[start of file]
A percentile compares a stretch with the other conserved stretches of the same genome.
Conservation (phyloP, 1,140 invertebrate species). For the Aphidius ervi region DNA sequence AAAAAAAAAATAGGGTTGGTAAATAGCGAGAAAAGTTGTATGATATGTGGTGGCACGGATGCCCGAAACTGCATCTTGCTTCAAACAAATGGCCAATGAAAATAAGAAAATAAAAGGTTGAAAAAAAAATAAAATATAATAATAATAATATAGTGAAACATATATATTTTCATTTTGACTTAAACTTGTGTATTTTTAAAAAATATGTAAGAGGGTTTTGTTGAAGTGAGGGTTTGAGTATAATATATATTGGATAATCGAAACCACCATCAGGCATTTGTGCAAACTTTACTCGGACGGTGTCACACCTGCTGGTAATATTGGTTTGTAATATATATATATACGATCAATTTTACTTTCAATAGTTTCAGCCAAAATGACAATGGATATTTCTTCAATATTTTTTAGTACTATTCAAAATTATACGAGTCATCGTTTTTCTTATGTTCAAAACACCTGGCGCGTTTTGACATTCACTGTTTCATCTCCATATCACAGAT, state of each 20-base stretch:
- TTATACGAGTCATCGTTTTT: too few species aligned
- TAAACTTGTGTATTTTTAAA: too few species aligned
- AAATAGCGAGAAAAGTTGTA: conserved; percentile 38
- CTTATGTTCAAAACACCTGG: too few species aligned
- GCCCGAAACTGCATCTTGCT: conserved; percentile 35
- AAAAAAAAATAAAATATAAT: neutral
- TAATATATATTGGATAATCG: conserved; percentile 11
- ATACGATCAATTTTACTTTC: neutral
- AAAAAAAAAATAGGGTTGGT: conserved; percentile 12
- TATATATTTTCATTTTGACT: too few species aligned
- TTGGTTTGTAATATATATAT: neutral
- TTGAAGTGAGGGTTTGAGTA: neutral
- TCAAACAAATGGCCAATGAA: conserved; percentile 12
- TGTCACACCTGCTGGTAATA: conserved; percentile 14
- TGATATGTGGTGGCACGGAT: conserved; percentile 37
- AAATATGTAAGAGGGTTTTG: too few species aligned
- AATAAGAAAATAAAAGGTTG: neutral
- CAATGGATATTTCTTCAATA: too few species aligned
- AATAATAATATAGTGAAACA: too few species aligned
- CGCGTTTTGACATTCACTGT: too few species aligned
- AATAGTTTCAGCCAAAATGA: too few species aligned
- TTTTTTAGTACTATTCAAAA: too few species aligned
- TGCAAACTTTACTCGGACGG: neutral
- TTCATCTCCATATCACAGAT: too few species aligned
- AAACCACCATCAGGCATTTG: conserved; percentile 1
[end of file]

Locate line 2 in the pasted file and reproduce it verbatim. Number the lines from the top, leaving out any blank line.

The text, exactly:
Conservation (phyloP, 1,140 invertebrate species). For the Aphidius ervi region DNA sequence AAAAAAAAAATAGGGTTGGTAAATAGCGAGAAAAGTTGTATGATATGTGGTGGCACGGATGCCCGAAACTGCATCTTGCTTCAAACAAATGGCCAATGAAAATAAGAAAATAAAAGGTTGAAAAAAAAATAAAATATAATAATAATAATATAGTGAAACATATATATTTTCATTTTGACTTAAACTTGTGTATTTTTAAAAAATATGTAAGAGGGTTTTGTTGAAGTGAGGGTTTGAGTATAATATATATTGGATAATCGAAACCACCATCAGGCATTTGTGCAAACTTTACTCGGACGGTGTCACACCTGCTGGTAATATTGGTTTGTAATATATATATATACGATCAATTTTACTTTCAATAGTTTCAGCCAAAATGACAATGGATATTTCTTCAATATTTTTTAGTACTATTCAAAATTATACGAGTCATCGTTTTTCTTATGTTCAAAACACCTGGCGCGTTTTGACATTCACTGTTTCATCTCCATATCACAGAT, state of each 20-base stretch: